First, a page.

With the average price of cannabis on the street going for $343 an ounce, the underground marijuana market nets $869 million in sales. If pot was legalized, that marketplace would be worth $1.2 billion from consumers in New Jersey and surrounding states. A 25 percent sales tax on pot would bring in about $300 million year, the report concluded.
The organizations that produced the report said there are other compellings reason to legalizing pot. The cost of enforcing marijuana possession laws is a drain on the law enforcement and court systems, which have statistically shown to mete out stiffer punishment against African-Americans than whites, the report said.
"New Jersey can't afford to wait — it's time to legalize, tax, and regulate marijuana," said Ari Rosmarin, the public policy director for the American Civil Liberties Union of New Jersey which belongs to the New Jersey United for Marijuana Reform.
"With just one vote, the Legislature can raise hundreds of millions of dollars annually, help end a civil rights injustice, and make sure that no more New Jerseyans see their lives ruined for something every president in the last 24 years has done," Rosmarin said. "It's time for common sense, and that means ending prohibition again."
Although there is a legalization bill pending in the legislature, Gov. Chris Christie said he would never sign it into law.
Christie is vehemently opposed to legalizing marijuana, and has cited a study by the Journal of Neuroscience that concluded even casual marijuana use — smoking once or twice a week to get high — can alter the brain. The authors of the report said it was the first study to examine light marijuana use.
"I am not going to be the governor who is going to tell our children and our young adults that marijuana use is okay," Christie said in 2014. "Because it's not. I don't care about the tax money that may come from it."
New Jersey is one of two dozen states that allows medical marijuana. At times, Christie has accused those seeking to expand the medical marijuana law — enacted before he took office in 2010 — of using it as a back-door means to legalizing marijuana for recreation use.
Bill Caruso, a steering committee member with New Jersey United for Marijuana Reform, said Christie "is just one voice" and he'll be out of office in 18 months. If there are other vehement objectors, Caruso said he hasn't heard from them yet.
"The opposition has been eerily quiet on this," Caruso said during a Statehouse press conference held to discuss the report. "The time for us in the advocacy community and in the legislature is to do more than just talk."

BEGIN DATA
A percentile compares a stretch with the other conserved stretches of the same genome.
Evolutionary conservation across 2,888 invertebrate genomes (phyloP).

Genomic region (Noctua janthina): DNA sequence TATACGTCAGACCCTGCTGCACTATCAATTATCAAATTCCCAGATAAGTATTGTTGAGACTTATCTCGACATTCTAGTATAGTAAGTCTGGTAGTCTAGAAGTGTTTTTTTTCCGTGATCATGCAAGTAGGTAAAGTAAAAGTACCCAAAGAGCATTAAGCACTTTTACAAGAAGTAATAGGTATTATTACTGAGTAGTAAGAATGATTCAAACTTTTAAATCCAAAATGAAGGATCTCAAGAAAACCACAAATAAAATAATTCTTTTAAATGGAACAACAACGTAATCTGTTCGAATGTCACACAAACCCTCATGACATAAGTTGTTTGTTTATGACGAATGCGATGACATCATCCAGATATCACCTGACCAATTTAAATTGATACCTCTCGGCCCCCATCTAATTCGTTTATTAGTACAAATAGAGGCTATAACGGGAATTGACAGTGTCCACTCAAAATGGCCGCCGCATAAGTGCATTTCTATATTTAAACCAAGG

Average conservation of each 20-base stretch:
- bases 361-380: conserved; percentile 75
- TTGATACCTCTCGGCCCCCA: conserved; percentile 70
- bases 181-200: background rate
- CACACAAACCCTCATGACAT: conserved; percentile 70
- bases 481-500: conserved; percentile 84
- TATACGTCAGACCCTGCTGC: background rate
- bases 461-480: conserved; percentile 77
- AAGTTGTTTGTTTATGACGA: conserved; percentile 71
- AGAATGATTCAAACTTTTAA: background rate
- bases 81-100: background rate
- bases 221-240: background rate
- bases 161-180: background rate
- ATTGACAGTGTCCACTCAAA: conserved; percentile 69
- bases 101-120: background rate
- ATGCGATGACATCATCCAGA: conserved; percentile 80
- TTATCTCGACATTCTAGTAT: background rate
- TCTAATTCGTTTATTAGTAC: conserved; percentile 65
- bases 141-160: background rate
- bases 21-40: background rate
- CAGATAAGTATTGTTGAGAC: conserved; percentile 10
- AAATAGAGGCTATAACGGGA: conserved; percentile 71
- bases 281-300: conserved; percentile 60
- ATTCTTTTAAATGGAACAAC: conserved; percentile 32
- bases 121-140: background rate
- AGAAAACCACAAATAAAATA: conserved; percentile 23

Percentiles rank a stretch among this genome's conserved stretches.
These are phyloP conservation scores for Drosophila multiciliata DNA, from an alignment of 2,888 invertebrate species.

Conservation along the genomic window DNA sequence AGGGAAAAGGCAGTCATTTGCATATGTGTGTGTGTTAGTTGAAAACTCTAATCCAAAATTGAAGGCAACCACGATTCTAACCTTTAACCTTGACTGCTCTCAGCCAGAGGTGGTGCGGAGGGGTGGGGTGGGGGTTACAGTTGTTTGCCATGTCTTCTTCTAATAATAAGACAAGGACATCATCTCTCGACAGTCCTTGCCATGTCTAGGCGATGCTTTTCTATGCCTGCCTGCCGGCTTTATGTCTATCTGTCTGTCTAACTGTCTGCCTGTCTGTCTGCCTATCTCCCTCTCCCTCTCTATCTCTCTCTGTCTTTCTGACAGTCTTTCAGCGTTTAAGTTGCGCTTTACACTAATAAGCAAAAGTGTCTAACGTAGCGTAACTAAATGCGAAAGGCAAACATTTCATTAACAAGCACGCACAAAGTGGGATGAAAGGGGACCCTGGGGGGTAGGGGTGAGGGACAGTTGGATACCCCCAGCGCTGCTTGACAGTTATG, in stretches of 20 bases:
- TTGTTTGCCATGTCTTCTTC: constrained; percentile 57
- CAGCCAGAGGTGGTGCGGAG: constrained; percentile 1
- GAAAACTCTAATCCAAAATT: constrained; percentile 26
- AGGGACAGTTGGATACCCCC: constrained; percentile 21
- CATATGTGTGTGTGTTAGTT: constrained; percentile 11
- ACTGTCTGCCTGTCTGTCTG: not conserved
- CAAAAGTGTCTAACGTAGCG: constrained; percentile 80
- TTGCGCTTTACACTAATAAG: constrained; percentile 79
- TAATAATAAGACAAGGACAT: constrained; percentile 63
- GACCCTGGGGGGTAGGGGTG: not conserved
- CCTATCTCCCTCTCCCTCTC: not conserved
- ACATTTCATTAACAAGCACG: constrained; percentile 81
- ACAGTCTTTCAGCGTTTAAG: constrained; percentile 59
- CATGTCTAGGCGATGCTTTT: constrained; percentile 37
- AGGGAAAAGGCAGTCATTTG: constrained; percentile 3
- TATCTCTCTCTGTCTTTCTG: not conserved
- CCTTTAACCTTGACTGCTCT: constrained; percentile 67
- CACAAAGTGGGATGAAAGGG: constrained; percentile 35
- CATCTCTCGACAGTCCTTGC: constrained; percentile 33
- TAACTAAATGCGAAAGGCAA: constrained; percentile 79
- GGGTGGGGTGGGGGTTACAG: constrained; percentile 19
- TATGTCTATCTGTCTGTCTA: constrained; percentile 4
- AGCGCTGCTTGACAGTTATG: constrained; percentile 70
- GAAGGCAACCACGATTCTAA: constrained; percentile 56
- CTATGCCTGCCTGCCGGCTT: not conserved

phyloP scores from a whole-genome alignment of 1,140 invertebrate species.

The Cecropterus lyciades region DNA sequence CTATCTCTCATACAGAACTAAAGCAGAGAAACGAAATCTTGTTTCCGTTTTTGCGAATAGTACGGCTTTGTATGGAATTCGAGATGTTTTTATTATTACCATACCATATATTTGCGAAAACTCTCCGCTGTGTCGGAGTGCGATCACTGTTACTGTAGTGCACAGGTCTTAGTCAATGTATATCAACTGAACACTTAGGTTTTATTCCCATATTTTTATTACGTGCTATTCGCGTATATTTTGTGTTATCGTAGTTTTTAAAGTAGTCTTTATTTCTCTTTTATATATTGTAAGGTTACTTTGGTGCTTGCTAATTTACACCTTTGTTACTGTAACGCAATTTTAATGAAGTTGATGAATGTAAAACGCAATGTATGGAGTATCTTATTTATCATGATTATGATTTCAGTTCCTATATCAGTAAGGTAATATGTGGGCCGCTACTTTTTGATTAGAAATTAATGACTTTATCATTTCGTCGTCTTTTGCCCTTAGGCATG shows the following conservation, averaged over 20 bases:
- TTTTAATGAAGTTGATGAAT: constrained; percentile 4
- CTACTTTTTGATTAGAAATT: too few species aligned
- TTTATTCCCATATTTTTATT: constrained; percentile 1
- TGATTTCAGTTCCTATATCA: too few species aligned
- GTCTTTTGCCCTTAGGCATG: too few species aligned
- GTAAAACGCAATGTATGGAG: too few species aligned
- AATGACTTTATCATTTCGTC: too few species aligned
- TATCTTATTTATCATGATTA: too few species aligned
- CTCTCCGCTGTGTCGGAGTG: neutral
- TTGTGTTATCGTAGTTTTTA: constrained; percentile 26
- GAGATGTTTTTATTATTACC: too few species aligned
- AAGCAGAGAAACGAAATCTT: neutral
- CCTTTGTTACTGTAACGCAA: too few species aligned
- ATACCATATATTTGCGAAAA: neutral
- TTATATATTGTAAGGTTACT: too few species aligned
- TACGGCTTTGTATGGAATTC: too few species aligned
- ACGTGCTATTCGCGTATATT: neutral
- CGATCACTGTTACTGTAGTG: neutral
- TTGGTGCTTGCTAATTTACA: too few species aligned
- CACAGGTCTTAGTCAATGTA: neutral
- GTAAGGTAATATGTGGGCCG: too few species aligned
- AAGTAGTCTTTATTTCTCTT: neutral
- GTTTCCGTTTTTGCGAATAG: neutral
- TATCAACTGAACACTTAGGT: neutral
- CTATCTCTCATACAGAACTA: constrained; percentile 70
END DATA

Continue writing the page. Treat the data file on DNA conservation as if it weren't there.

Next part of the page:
Democratic legislative leaders have expressed a willingness to consider it marijuana legalization. Sen. Nicholas Scutari (D-Union), said Tuesday is working on new draft of the legislation he introduced last session.
Scutari said he thought the report low-balled the potential revenue New Jersey could reap. "If we get out front of it and we are the only state on the easy coast, it could be more than that," he said.
The authors of the report based their assessment on a 25 percent sale tax rate. The tax rate on marijuana is 27.9 percent in Colorado, 17 percent in Oregon and 37 percent in Washington. Growers must pay a $50 per-plant tax in Alaska.
The 25 percent tax rate, phased-in over three years, is high enough to command considerable revenue for the state, but low enough "to ensure that consumers abandon the illegal marketplace and enter the legal, regulated one," according to the report. At year three, New Jersey could realize $305.4 million in tax revenue.
Portions of the money should go toward drug abuse prevention and treatment, and job training, re-entry programs and other initiatives to strengthen local communities" that have been disproportionately affected by marijuana laws, the report said.
"The lessons from around the country are loud and clear: marijuana legalization makes fiscal sense, and it makes practical sense," said New Jersey Policy Perspective Policy Analyst Brandon McKoy, a co-author of the report. "Expanding economic opportunities and addressing our persistent budget deficit aren't the only reasons to legalize and regulate marijuana, but they are extremely persuasive ones."